Giving poetry readings and making documentaries sends you all around the country. What do you do with your time on trains?
I set out with really good intentions. I take a book with me, I take a notebook, and the idea is I’m going to write the greatest poem ever written, or read some very important Russian novel. But quite often I just gawp out the window, and more recently I’ve started falling asleep on the train – especially going back north at night. In some ways it’s good thinking time, which is quite difficult to build into a routine. Sometimes it feels you’re just idling, but it’s necessary.
What was your incentive with The Not Dead, the Channel 4 film and poems based on the testimonials of war veterans?
What we were doing was to some degree quite dangerous; asking people to re-live their nightmares, things that they were stuck with and hadn’t been able to move past – in the case of one guy for 40 or 50 years. I think you could see through the film, when it came to reciting the poems, that it was a moving experience at that moment for [the men]. The opportunity to talk about it in a very condensed form.
I don’t know what people do with those poems afterwards – whether they continue to be meaningful for them – but certainly at the time it felt we were doing something effective and useful. Though that’s not our brief . . . the brief is to make good telly. And I don’t want to get back into being a probation office as I was in a former life.
Is a tragicomic poem – for example “Poodles”, from your latest collection – more powerful than one overtly polemical?
It’s not my style to meet political subjects head-on but it doesn’t mean that I’m any less enraged or inflamed. I would argue you can write a poem on the Middle East, climate change, any current political topic and make it of that subject with just the inclusion of one or two words. We’re very sophisticated as readers and very alert to those signals. “Poodles” is a highly charged political poem to me, about Tony Blair, even though on the surface it seems absurd and a little bit comical.
Seeing Stars has one of those dyed and clipped dogs on the cover. Those images first made me laugh, then I was quite horrified.
Well that’s pleasing to hear, in a way, because I wanted that to be the reaction to the poems in the book. First the absurdity, but then the recognition that there’s something more sinister going on. That, to me, was the saddest of all those pictures. Even the saddle on the horse was actually the shaved fur.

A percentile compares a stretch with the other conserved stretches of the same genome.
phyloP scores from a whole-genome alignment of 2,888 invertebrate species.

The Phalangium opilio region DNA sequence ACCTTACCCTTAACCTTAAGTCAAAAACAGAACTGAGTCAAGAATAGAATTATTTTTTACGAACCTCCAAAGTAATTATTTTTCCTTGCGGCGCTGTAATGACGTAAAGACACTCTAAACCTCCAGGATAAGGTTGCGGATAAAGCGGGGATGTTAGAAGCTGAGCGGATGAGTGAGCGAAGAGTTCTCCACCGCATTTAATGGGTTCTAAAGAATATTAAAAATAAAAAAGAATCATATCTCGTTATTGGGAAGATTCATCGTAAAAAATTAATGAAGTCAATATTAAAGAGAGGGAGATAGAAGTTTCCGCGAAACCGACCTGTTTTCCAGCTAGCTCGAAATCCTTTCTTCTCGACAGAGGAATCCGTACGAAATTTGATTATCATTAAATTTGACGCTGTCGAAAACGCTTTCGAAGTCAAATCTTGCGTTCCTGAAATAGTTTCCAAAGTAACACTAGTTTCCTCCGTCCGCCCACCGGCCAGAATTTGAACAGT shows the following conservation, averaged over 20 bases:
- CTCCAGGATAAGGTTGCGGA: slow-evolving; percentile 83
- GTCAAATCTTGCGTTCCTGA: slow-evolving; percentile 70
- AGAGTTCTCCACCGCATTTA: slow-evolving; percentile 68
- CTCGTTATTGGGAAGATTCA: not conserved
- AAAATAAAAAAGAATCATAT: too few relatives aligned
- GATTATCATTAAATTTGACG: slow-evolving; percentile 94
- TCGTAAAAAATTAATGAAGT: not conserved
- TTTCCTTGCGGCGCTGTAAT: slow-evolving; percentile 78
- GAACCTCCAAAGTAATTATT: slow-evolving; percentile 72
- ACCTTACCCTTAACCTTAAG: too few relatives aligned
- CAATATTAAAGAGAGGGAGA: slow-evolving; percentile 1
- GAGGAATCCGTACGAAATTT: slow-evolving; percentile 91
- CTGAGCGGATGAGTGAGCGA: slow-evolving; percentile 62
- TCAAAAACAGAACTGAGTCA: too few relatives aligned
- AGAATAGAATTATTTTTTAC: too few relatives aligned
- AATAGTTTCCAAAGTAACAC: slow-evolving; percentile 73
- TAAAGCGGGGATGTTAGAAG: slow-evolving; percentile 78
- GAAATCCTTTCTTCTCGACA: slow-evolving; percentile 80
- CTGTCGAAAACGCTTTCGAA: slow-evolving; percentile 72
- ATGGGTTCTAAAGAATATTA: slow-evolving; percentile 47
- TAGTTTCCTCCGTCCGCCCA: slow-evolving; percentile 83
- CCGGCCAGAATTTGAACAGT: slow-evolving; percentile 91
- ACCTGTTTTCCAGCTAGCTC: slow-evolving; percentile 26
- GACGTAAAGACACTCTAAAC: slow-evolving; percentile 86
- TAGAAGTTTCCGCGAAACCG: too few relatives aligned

You’re also in a band, The Scaremongers. Can you be as subversive with song lyrics as in a poem?
I don’t think I can as I’m not talented enough as a songwriter! It’s certainly possible. On the other hand, I heard myself arguing recently that music is not available to young people as a source of revolution anymore because of the corporate involvement, and that it has become too commodified. It might just be possible that rock and roll has run its course.
Did you go to many gigs in Yorkshire as a teenager?
I grew up in a small village outside of Huddersfield and if you wanted anything that was new or different it really involved a trip to Leeds or Manchester, and that felt like going to New York. Quite often you were stuck with what was there, what the bookshops happened to be carrying. It was really exciting at school to be setting off to a gig in Leeds. I remember seeing The Jam in the Queen’s Hall and lying to my parents about where I was going that night and staying in a café. It felt so subversive at the time.
Last year you made a BBC documentary about technology upgrades. Have you embraced Wikipedia?
I do use Wikipedia and then feel bad about it afterwards, like I’ve been lazy. Somebody got into my entry a couple of years ago and put in amongst a number of my jobs that I’d been an undertaker’s assistant. The number of times I was introduced at a poetry reading and this popped up . . . I left it in there.
You’ve published numerous collections with Faber, so the type setting is always consistent. Do you write and self-edit your poems in their style?